Brian Turner was packed and ready to ship out for Iraq when his grandfather finally broke a decades’ long silence about his own combat experience. When the words came, they were to say that Turner should grab the biggest weapon and as much ammunition as he could carry.
The award-winning writer comes from a long line of veterans and ultimately joined their ranks because, he writes in his memoir, “I would’ve been ashamed in the years to come if I hadn’t…. because it would’ve meant that between me and the people I revered most there were beaches and jungle foliage and Russian MiGs and snipers and artillery craters…”
As one of millions of United States combat veterans, Turner shares an invisible wound called moral injury. And, as a member of that community who is a writer, he answers the call to support others who don’t have an outlet to sort through what they brought home with them.
For seven years, Turner was an infantryman who deployed to both Iraq and Bosnia-Herzegovina. He says making sense of what he experienced is difficult, but writing helps.
“We live in a world of memory, and we’re sort of three dimensional creatures of three different time zones: the past, the present moment, and thinking about the future,” he says. “But the past weighs so heavily — it’s the massive weight that pushes us into the present.”
Moral injury is not a mental illness, but it does profoundly affect a person’s mental health, says Rita Nakashima Brock, senior vice president of moral injury programs at Volunteers of America.
The term is relatively new, from the 1990s, and is a more accurate descriptor of what, in the past, might have been identified as Post Traumatic Stress Disorder or “shell shock.”
Moral injury is defined as the result of witnessing or doing something that goes against a core moral value.
“The suffering involved with moral injury is an indication that you have a healthy conscious, but it’s become ungrounded from meaning because of what you’ve done or had happen,” Brock says.
A new Veterans Administration report shows that between 2005 and 2015, an average of 6,132 veterans and 1,387 servicemembers died by suicide each year. Unattended moral injury is a contributor to these high numbers, according to Brock.
And she notes this kind of injury isn’t exclusive to veterans. It can also affect doctors, police officers, EMTs and first responders, professions where moral injury is sometimes called “burnout.”
“I think it’s pervasive in ways people don’t even realize,” Brock says. “Because it’s a moral dilemma that people face, sometimes they can compartmentalize it and keep functioning and even be professionally very successful, even as they’re very isolated and miserable.”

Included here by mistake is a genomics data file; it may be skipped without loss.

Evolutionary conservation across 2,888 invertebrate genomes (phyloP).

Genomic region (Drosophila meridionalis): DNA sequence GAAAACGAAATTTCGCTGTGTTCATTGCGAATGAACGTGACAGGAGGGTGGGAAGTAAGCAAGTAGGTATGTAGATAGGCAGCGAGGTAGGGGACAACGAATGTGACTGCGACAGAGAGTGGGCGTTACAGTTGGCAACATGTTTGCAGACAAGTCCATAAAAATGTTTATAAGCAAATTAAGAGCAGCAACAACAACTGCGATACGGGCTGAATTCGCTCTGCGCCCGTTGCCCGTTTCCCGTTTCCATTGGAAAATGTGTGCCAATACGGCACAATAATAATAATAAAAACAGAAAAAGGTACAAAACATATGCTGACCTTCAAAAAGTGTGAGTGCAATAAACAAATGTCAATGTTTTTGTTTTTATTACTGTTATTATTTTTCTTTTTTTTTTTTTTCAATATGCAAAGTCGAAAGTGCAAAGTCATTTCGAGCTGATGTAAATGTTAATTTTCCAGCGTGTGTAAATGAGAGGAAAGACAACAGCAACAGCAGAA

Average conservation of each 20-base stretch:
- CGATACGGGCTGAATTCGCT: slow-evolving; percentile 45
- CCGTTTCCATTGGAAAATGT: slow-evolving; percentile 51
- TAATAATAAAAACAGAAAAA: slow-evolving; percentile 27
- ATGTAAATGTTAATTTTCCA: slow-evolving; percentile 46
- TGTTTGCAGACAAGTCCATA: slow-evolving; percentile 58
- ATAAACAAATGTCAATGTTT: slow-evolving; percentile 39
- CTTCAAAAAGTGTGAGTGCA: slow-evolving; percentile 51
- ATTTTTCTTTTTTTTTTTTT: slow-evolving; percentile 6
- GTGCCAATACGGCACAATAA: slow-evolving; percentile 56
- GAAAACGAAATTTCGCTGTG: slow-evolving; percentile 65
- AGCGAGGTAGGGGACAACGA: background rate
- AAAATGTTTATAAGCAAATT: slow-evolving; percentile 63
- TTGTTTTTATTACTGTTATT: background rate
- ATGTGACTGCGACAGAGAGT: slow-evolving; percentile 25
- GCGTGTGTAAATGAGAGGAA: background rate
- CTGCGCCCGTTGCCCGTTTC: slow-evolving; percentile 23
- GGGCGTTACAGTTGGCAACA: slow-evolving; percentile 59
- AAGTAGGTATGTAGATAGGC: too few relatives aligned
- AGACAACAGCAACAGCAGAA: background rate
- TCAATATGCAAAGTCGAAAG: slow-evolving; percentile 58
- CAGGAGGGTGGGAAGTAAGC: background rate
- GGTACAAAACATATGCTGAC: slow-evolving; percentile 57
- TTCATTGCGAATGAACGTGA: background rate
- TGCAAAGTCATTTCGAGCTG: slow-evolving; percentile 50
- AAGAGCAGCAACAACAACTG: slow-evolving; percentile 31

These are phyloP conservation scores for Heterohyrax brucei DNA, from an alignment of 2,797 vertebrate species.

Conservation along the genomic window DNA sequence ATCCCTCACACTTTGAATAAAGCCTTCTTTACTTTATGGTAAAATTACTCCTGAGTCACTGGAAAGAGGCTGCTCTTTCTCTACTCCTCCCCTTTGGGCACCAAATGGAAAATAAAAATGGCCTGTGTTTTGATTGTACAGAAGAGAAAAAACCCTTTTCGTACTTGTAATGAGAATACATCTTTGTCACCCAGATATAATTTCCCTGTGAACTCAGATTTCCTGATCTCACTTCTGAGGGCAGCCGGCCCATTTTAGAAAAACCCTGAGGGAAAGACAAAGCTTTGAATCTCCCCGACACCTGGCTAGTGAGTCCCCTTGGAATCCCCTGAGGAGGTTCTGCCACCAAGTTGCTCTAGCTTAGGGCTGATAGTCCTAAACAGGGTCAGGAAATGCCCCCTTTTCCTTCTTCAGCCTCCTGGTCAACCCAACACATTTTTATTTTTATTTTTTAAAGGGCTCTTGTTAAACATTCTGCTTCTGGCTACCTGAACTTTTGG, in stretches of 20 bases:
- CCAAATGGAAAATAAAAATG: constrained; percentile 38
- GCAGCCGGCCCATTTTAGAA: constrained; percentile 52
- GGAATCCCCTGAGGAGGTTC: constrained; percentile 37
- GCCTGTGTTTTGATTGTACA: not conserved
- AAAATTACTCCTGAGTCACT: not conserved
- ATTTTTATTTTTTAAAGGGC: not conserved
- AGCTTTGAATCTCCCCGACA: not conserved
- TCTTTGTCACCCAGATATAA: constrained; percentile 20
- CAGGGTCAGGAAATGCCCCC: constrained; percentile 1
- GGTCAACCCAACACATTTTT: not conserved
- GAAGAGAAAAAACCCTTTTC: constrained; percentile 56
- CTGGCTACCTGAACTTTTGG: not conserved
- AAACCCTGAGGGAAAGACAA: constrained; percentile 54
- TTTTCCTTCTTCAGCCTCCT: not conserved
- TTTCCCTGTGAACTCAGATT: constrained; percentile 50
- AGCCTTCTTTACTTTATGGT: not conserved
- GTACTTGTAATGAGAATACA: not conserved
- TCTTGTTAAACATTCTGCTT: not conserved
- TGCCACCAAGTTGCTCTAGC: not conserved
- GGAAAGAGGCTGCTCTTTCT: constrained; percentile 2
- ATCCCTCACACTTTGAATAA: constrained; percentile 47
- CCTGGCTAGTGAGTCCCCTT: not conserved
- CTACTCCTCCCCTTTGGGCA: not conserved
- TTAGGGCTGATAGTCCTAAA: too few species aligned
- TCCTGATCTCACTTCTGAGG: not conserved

Brock and Turner agree that writing is a way to heal, even if a person has never tried it. When Turner works with writing groups for veterans, as he will at the Kansas City Library’s Plaza branch on September 15, he gives prompts to help them generate a piece that can be discussed and worked on during the event; he doesn’t expect anyone to come to the table with something already written.
And, he points out, people don’t have to write about war or combat specifically. He’s knows that he’s pegged as a war writer, but often that’s his setting more than it is his subject. Writing creates a space for him to examine topics such as love and loss within the context of his war experiences.
“In poetry,” he explains, “the word stanza means room. And so our stanzas, our paragraphs — language is the architectural space that we create to sometimes preserve an experience and the people inside those experiences. It’s not just a therapeutic sort of practice, but also a kind of sacred practice.”
Writing doesn’t just help with the retrieval of memory, Brock says. It also gives traumatized people a way to get a grip on the material before they try to share it.
“Writing gives them the chance to experience those feelings, which can seem overwhelming, but writing somehow keeps that under control. Sometimes when you open with speaking, people can get too deeply emotionally wrought, and then they feel overly exposed,” Brock says.
Turner says it’s crucial to pay attention to the veteran community to find a healthy way forward for the larger American community. He points out that it takes an entire nation to go to war, and though trauma is more prevalent in some bodies than others, trauma is ultimately distributed across the entire nation — so everyone needs to talk and think about it.
According to the New York Times, 14,000 U.S. troops are still in Afghanistan as the country approaches the 17th anniversary of the start of this war — the longest war in U.S. history. The Pentagon will no longer release a troop count for Iraq.
“A country that can wage wars for so long and basically pay no attention to them,” Turner says, “that isn’t just apathy to me, actually it’s a sign of a kind of illness and people aren’t aware that they’re in need of conversation.”
Invisible Wounds of War: Writing through Injury panel discussion, 10:15-11:30 a.m., and Brian Turner-led active duty and veterans writing workshop, 1-3 p.m. Saturday, September 15 at Kansas City Public Library’s Plaza branch, 4801 Main Street, Kansas City, Missouri 64112. Panel is free and open to the public and an RSVP is requested. Workshop is free and open to active duty military, veterans and family members. Registration is required.
Veterans Crisis Line for veterans, servicemembers, or their families: 1-800-273-8255 and press 1, or text 838255 for assistance.